5) Strokes vs. shapes. This is a hard one to explain; when you add a stroke to your shape, specially in Illustrator, it doesn’t translate well when you go to separate the colors and print a screen. The best way to understand it is to see it for your self. Go ahead, open illustrator, build a simple shape and add a stroke to it, make it a really thick one like 22pt or something like that. Now go to your menu, under view, there is an option to see the files as outlines or outline mode, click on it. All you will see now are lines that form the shape, like a coloring book. If you look closely, there is no outline for your stroke. That won’t print when the colors are separated. You want to make EVERY element shapes, and that includes the strokes that surround your shapes.
Compare outline view mode and preview mode to see if you have a stroke or a shape
6) Embedded files. I am not talking about raster files (jpgs,tiff, png, etc) those are already “out of the picture” at least for the sake of this check list. But sometimes for whatever reason, we combine several files by just dragging them into one, without copying and pasting the graphics themselves, this is OK, as long as you remember to embed the files before sending them to the printer; and is an easy task, just click on the file, you will see just one big square surrounding your image; make sure you have the control menu on and see how on the mentioned menu the file name appears, on regular workspaces, at the top left corner of your screen, after the words linked file. Also in the same menu you will see a button appears when you select the file that says embed. just click on that button and voila. The file is now embedded and you don’t have to send several files to the printer.
Embed all your files
7) Colors punched out and no overlapping shapes. For this the pathfinder tool is great. If you have a circle inside another bigger circle, the outer circle should be more like a doughnut; this way the colors don’t mix when they are painted onto the material.
Again check the outline view mode. Clean all the overlapping shapes.
8) All the instructions are clear for the printer. You know what you want, and it might seem obvious what needs to go where, but the screen printer, has other things in their mind besides your job when they are starting to work on it, and to them a different thing might be obvious. As I’ve mentioned earlier: write down the quantity, the color of the shirts(or other product you want printed) what color ink is to be used with that color product (specially if you have several colors), etc. Be specific, if there are Pantone colors, give them the number, if there is a deadline, write it down for them. I often use a t-shirt template, I make it the color of the shirt we are using, and within this template, I specify the location of the print, write down the size of the print (if there is any) and show the print in the colors that I need, also include any notes or questions I have in this page, also include my contact information. They get the vector art on a different file. That way the screen printer can just print the page and see what I am expecting to get, compare it to the vector file and print, or call me if they have concerns.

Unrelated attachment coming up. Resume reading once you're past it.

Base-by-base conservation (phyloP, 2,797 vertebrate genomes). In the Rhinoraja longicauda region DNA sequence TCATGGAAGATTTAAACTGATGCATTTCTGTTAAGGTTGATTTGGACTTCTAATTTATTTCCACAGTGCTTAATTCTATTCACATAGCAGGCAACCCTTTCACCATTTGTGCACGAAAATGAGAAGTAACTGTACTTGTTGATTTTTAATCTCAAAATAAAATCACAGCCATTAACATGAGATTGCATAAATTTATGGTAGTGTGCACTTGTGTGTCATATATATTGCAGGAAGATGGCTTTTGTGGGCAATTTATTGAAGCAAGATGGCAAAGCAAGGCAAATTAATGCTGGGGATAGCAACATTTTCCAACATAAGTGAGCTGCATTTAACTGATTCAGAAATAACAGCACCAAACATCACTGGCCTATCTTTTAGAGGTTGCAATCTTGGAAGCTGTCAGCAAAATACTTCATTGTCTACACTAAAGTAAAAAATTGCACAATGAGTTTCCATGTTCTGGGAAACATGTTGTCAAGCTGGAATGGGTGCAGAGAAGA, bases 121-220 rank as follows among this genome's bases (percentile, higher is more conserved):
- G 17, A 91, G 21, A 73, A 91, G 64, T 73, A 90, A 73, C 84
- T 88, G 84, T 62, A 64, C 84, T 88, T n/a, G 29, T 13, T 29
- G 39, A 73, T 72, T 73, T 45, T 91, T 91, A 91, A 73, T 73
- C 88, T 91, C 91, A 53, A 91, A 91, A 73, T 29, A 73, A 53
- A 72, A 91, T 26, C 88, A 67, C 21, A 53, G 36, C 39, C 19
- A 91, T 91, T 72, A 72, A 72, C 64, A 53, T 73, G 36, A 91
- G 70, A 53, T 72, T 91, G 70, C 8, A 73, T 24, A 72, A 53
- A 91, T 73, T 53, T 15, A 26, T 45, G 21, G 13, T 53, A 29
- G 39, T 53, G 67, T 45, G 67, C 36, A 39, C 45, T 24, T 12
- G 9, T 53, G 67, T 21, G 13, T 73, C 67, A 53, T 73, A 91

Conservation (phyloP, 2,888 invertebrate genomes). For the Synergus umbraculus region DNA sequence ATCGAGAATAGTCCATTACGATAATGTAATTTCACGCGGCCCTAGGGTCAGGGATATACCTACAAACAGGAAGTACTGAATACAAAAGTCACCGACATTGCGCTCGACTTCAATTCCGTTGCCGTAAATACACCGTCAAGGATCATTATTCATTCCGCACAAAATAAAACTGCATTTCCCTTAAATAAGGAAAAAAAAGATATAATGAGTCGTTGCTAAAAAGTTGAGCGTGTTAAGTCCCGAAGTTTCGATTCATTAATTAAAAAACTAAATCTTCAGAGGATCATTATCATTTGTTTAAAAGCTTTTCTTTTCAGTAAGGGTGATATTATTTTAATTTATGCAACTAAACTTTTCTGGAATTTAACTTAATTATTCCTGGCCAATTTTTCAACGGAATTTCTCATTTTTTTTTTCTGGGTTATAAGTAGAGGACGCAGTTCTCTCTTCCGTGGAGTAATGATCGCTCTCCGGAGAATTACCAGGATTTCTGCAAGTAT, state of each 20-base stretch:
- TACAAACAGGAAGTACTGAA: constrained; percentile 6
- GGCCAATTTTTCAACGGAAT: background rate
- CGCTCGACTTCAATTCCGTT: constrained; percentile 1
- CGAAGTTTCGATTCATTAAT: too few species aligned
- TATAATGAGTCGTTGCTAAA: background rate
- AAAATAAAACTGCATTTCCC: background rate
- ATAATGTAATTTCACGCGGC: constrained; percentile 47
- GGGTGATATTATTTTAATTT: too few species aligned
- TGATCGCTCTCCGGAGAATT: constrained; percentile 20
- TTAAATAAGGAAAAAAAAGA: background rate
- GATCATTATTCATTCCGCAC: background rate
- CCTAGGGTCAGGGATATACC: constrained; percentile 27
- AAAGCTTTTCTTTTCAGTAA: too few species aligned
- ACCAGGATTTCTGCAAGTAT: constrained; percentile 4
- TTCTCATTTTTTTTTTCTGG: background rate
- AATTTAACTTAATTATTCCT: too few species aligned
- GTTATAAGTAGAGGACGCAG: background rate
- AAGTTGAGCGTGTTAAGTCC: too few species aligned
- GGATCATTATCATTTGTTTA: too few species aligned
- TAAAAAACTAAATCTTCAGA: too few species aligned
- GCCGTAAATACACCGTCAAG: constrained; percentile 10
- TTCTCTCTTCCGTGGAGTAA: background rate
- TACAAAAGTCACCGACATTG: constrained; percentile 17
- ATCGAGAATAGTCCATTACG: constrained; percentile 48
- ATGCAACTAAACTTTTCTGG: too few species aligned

Just think, if you are a screen printer and you get a camera ready file from your client, plus a sheet with all the instructions and they match, you wont have to lose time fixing the art, or calling your client to fix it, or to ask them for color, or sizing, etc. You can just go ahead and print. It will save a few days in production easily, and the job will more likely be delivered ahead of time.
There might be other things someone should look for, if you know of any, please comment 😀